cover a 10SB occurrmg, as this did, while the cargo was being brought by the carrier from East St. Louis to St. Louis under the circumstances above stated. The carrier had assumed the control and taken possession of the goods for the purposes of the voyage, and the fact that some were on one side of the river and some on the other is of no consequence. It is also contended by defendant's counsel that the proof fails to show that the property lost or injured was insured by the libelants. The evidence touching this point is certainly secondary, the policies of insurance not having been introduced in evidence; but, with the exception of the statements made by a single witness, no objection has been raised on this ground until the present hearing. The point is purely technical, for the fact of the insurance seems to have been taken fo. granted throughout the litigation. If the objection now for the fil"t time made should be sustained, a proper regard for the substantial rights and equities of the parties would require the court to permit the policies to be now introduced, and that the court can do this at any time before final decree is very clear. As there is no room for doubt as to the fact, the defendant would gain nothing by now insisting upon the best evidence, and I therefore, without a very careful consideration of the merits of the objection, ovenule it. The decree of the district court is affirmed.
(District Court, S. D. NetD Yorlc.
July 5, 1883.)
In cases, damages in the nature of demurrage for detention of the vessel while repairing, which are plainly out of all proportion to the value of the vessel. should be disallowed. Only the market value for chartering, or fair net earnings as ordinarily employed, over all expenses, should be awarded for derr ·'rrage.
Nothhg should be alIow"d for permanent depreciation of the vessel repaired, when. after being repaired, the vessel is, on the whole, worth as much as before the injury.
In Admiraltv. Benedict, rdft & Benedict, for libelants. James i\IcKeen, for claimant. BROWN, J. The testimony on the part of the libelants, as to the various items of damage, shows to my apprehension such palpahle efforts at exaggeration as to disentitle it to such weight or confidence ag it would otherwise receive. The claim that this small schooner of only 70 tons, and six years old, was worth $7,500, and that her daily use or demurrage, without crew or expenses, was worth $15
per day, net, or upwards of $5,000 a year, must be deemed gross exaggerations. I am satisfied from the evidence that $5 per day is ample, and, in fact, more than her net market value for chartering, or her ordinary and fair net earnings, as ordinarily employed. The Potomac, 105 U. S. 630; Stl/rgis v. Clough, 1 Wall. 268. As to permanent depreciation, I am also satisfied that the additions of new masts and sails in place of the old ones fully compensate for any other depreciation, which must have been slight. As in the case of The Isaac Newton, 4 Blatchf. 21, I am satisfied that, after all the repairs made on her, she was "in as good condition as before the injury." Petty v. Merrill, 9 Blatch£. 447. I cannot sustain any of the libelant's exceptions. Deducting, therefore, from $1,790.48, the amount reported, one-half of the allowance for permanent depreciation, viz., $125, and $77 on account of demurrage, making $202, which, with interest to June 20, 1883, amounts to $256.54, there remains $1,533.94, for which a decree may be entered.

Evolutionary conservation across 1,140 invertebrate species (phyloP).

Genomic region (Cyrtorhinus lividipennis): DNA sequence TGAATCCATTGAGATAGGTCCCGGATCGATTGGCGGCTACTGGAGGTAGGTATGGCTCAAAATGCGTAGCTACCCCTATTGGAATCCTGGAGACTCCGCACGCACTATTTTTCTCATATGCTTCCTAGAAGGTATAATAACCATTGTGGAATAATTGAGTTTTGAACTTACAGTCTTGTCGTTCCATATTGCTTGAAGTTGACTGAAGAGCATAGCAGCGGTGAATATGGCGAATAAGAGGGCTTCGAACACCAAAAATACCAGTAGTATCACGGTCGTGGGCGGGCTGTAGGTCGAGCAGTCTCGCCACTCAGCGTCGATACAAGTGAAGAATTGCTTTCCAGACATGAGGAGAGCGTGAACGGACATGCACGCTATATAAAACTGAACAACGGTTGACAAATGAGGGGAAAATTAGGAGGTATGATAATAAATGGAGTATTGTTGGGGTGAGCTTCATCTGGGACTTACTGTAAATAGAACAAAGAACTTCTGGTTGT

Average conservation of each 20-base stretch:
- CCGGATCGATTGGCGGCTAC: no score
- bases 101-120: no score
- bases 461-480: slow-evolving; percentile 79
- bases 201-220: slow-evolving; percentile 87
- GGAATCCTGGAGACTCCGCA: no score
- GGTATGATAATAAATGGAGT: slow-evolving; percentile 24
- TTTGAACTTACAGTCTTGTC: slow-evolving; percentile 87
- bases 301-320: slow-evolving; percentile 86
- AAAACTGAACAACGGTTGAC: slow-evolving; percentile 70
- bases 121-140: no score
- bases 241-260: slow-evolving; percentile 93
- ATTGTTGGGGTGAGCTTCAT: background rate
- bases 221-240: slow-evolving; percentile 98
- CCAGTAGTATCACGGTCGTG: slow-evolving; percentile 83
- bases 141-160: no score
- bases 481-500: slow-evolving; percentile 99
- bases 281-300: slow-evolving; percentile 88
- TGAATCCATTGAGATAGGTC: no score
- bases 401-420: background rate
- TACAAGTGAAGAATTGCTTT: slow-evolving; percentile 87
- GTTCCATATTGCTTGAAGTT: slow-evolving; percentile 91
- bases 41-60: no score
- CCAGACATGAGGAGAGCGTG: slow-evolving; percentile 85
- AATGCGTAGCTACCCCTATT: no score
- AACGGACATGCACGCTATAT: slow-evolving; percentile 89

(District Court, S. D. New York.
Damages allowed for injm'ies to a vessel bycolIis;on cannot ordinarily ex<;eed her vallie at the time of collision, i. e., as for a total loss, with cost of raising, to determine her condition, or to remove her as an obstruction, where that is necessary. To recover more, where the vessel has been repaired instead of heing abandoned, special circumstances must be shown proving that the excess accrued notwithstanding the exercise of goad faith and ordinary prudence and good judgment in repairing.
Compensation as for demurrage while the vessel is undergoing repairs cannot exceed the clear net vallie of the use of the vessel, cxcluding all charges and expenses; and, when charged for a long and continuous perIOd, it must bear some reasonable proportion to the value of the vessel. For a canal-uoat worth $1,350, an allowance was made of $3 per day for 59 days. 3.
S.um-ExpExsE OF RUSIXG-REPATnS.
'Where the owner was adviserl to abandon as a total loss, but repaired the vessel and claimed, besides expense of raising, $1,028 for repairs, $584 for denlllrrage, and $300 difIerence uetween new and old, and got no estimates before repairing, nor contracted for any limit of the time for repairing, and claimed $8 per day for a detention of 73 days, held, that he had not shown ordinary prudence or good judgment in repairing, and the excess of the above three items, being $562 over the value of the boat, as a total loss, at the time of the collision, was at his own risk and charge, and should not be allowed.
SAME-CIIARGES FOR OF IssuREIt.
Charges made for the benefit of the insurer only cannot be allowed.
Exceptions to Commissioner's Report. Edu'ard D. )l[cCarthy, for libelant. Beebe, Wilcox tf Hobbs, for claimants.